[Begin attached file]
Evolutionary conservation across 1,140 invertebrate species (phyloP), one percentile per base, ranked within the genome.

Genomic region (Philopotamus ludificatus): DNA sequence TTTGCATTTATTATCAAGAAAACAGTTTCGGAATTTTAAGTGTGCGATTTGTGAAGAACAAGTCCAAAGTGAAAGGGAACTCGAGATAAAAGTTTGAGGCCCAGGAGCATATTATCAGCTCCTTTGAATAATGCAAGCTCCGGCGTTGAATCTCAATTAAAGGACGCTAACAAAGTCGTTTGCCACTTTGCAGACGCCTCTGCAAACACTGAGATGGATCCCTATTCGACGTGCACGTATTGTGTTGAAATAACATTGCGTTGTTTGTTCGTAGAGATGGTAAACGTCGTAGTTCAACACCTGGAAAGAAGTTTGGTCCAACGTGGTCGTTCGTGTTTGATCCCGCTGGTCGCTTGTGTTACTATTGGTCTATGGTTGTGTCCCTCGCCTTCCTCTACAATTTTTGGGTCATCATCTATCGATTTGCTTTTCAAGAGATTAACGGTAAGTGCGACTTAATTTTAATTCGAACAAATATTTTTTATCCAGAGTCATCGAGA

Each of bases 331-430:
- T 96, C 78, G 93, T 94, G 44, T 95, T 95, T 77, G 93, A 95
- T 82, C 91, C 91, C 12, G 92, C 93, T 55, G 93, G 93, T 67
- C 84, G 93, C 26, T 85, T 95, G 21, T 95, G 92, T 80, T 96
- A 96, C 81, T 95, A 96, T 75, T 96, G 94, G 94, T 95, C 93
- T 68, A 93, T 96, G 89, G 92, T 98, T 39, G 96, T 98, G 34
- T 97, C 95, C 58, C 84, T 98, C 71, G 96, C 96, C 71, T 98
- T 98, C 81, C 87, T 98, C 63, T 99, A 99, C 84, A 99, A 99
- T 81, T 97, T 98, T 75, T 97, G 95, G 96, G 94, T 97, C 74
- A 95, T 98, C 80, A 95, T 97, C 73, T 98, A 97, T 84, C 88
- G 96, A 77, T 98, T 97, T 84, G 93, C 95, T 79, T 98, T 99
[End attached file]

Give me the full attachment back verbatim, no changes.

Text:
Evolutionary conservation across 1,140 invertebrate species (phyloP), one percentile per base, ranked within the genome.

Genomic region (Philopotamus ludificatus): DNA sequence TTTGCATTTATTATCAAGAAAACAGTTTCGGAATTTTAAGTGTGCGATTTGTGAAGAACAAGTCCAAAGTGAAAGGGAACTCGAGATAAAAGTTTGAGGCCCAGGAGCATATTATCAGCTCCTTTGAATAATGCAAGCTCCGGCGTTGAATCTCAATTAAAGGACGCTAACAAAGTCGTTTGCCACTTTGCAGACGCCTCTGCAAACACTGAGATGGATCCCTATTCGACGTGCACGTATTGTGTTGAAATAACATTGCGTTGTTTGTTCGTAGAGATGGTAAACGTCGTAGTTCAACACCTGGAAAGAAGTTTGGTCCAACGTGGTCGTTCGTGTTTGATCCCGCTGGTCGCTTGTGTTACTATTGGTCTATGGTTGTGTCCCTCGCCTTCCTCTACAATTTTTGGGTCATCATCTATCGATTTGCTTTTCAAGAGATTAACGGTAAGTGCGACTTAATTTTAATTCGAACAAATATTTTTTATCCAGAGTCATCGAGA

Each of bases 331-430:
- T 96, C 78, G 93, T 94, G 44, T 95, T 95, T 77, G 93, A 95
- T 82, C 91, C 91, C 12, G 92, C 93, T 55, G 93, G 93, T 67
- C 84, G 93, C 26, T 85, T 95, G 21, T 95, G 92, T 80, T 96
- A 96, C 81, T 95, A 96, T 75, T 96, G 94, G 94, T 95, C 93
- T 68, A 93, T 96, G 89, G 92, T 98, T 39, G 96, T 98, G 34
- T 97, C 95, C 58, C 84, T 98, C 71, G 96, C 96, C 71, T 98
- T 98, C 81, C 87, T 98, C 63, T 99, A 99, C 84, A 99, A 99
- T 81, T 97, T 98, T 75, T 97, G 95, G 96, G 94, T 97, C 74
- A 95, T 98, C 80, A 95, T 97, C 73, T 98, A 97, T 84, C 88
- G 96, A 77, T 98, T 97, T 84, G 93, C 95, T 79, T 98, T 99